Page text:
The snow knocked over the tent, it may not have even been alot of snow, just a small slab colliding with the side of the tent. The people inside are undressed for bed, something hits them, weighing down the tent, they panic and in their half-wakefulness someone slashes open the tent to counter their own claustrophobia. Once the tent is open it’s game over, wherever their clothes are they aren’t close at hand, they scramble for what they can get their hands on, so some people have one shoe on or none at all. In the cold as they succumb to hypothermia, they scatter, some fall down a ravine and die of injuries, others try and gather for warmth, and try building a bonfire but it’s too late and the rest lose their lives to hypothermia.

      The radiation thing is strange, but they were students at a polytechnical school in an age where everything radioactive was being explored and the dangers of that radiation were not understood. Maybe some of the students worked with radiation in some manner and it got on their clothes?

      They were from a science based engineering university. Nuclear physics was so important back then, of course some of them worked with radiation.
      link to

      Occam’s razor, the avalanche is the only answer.

  4. Unclepauly says:

    Hate to be that guy but it was more than likely military or link to

    • Xzi says:

      All that matters is whether they can make a re-imagining of this event (which is really just a stand-in for any unsolved incident) enjoyable/interesting or not. The trailer certainly kept my attention, if nothing else.

  5. Andy_Panthro says:

    The music sounds very similar to Dear Esther, makes me wonder if Jessica Curry is also doing the music for this?

  6. Gibs says:

    Ohhhhhhh I actually know of the intro story….which is fucked up and makes for a good read. If you don’t know of the “incident”, you really want to read about it cause it’s interesting. Did I mention fucked up? Here:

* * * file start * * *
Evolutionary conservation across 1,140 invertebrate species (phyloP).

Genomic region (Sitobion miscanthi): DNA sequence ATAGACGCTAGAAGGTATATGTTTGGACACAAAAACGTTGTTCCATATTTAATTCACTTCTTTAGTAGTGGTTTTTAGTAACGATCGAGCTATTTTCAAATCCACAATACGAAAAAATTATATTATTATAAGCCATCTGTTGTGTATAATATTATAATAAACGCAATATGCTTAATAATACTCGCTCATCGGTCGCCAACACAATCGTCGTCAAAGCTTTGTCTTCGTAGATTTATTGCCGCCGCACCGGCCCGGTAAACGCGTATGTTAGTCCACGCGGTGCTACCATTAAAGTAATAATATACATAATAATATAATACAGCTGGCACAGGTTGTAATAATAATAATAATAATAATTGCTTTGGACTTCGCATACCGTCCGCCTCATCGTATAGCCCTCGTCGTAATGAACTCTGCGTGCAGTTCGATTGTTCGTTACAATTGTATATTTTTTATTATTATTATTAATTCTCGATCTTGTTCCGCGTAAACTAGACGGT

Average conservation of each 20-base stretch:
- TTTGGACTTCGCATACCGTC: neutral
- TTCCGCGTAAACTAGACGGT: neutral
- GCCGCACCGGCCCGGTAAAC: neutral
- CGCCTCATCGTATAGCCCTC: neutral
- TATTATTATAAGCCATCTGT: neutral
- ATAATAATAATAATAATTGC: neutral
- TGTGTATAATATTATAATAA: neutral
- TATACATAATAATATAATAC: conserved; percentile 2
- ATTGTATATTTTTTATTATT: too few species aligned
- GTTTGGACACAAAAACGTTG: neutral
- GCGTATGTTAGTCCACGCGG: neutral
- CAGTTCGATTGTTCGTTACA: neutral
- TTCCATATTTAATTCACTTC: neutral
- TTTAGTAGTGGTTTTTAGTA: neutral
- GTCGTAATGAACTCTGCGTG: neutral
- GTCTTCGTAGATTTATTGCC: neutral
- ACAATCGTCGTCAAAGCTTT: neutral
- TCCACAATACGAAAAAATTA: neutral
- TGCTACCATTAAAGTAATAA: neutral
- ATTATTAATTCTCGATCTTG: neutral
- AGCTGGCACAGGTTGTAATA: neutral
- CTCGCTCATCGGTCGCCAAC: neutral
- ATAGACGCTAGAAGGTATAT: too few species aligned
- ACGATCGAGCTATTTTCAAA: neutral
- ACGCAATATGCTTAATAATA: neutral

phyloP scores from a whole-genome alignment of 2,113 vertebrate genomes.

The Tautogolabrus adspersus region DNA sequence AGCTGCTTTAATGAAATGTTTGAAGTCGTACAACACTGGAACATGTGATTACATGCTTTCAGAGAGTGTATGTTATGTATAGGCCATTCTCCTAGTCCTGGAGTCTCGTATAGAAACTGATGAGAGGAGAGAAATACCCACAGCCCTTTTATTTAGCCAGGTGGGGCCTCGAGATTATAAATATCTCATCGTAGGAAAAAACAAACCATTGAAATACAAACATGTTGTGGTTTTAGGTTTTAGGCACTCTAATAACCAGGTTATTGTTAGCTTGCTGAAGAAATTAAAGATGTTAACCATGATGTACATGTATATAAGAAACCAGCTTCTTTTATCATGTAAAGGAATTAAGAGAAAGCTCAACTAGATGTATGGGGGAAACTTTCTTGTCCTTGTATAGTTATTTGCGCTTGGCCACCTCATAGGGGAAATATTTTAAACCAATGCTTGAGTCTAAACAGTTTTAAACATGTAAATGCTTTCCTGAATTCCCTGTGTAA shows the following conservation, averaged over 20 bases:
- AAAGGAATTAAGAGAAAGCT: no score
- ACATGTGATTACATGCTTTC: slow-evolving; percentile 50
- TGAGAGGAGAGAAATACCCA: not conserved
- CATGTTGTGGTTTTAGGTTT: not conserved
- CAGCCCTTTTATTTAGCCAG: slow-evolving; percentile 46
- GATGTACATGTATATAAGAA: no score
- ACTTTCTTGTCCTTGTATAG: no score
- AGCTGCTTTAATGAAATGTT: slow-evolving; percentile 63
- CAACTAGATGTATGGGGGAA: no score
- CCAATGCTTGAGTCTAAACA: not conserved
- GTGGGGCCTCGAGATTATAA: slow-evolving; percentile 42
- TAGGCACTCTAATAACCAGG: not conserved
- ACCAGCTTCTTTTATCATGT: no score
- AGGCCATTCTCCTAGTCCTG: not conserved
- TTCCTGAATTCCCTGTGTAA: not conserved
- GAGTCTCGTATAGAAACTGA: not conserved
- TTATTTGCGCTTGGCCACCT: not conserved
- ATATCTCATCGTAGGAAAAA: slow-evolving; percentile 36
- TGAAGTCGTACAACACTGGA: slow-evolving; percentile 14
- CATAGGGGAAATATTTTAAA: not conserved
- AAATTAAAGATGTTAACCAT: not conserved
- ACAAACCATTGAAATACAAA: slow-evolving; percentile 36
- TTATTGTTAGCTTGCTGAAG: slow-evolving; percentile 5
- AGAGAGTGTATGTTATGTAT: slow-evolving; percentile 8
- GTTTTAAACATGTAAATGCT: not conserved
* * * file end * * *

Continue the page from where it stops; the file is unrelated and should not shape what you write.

link to

  7. alms says:

    One does not simply walk out of Dyatlov Pass.

  8. AUS_Doug says:

    “Stuff, stuff, stuff, Sean Bean, more stuff, more stuff, Sean Bean.”

    That’s what I just read, and I want something to throw my money at.

    Man-crush fan-boying aside, this seems to have the potential to be pretty damn cool.

    (Side note, their site seems to be down ATM: ‘Suspended Domain’)

  9. cpt_freakout says:

    Sean of the Bean: Dyatlov Pass.

  10. DelrueOfDetroit says:

    Does that make this the first fully released Unreal 4 game for PC?

  11. brotherthree says:

    Love this mystery….

    There’s a whole subreddit with loads of posts and info on it, really creepy stuff:

    link to

  12. fredc says:

    There doesn’t seem to be anything very mysterious in that wikipedia article.

    Dudes were exhausted and triggered an avalanche. They had to dig themselves out in awful conditions and lost their shelter and most of their kit, having just partially undressed and started to prepare food. Having initially fled to the treeline nearby, (i) 3 members of the party tried and failed to regain the campsite and recover their gear, (ii) 2 members died of hypothermia trying to start or sustain a fire at the treeline, and (iii) the remaining 4 died in or near a crevasse, most likely partly or completely as a result of some or all of them accidentally falling into it, while attempting to obtain help. The expedition leader’s poor choice of campsite and apparent failure to appreciate the risks the party were exposed to were the indirect causes of their deaths.

    The conspiracy theories can be accounted for by the following factors (i) people and (ii) Soviet people in the 1950s.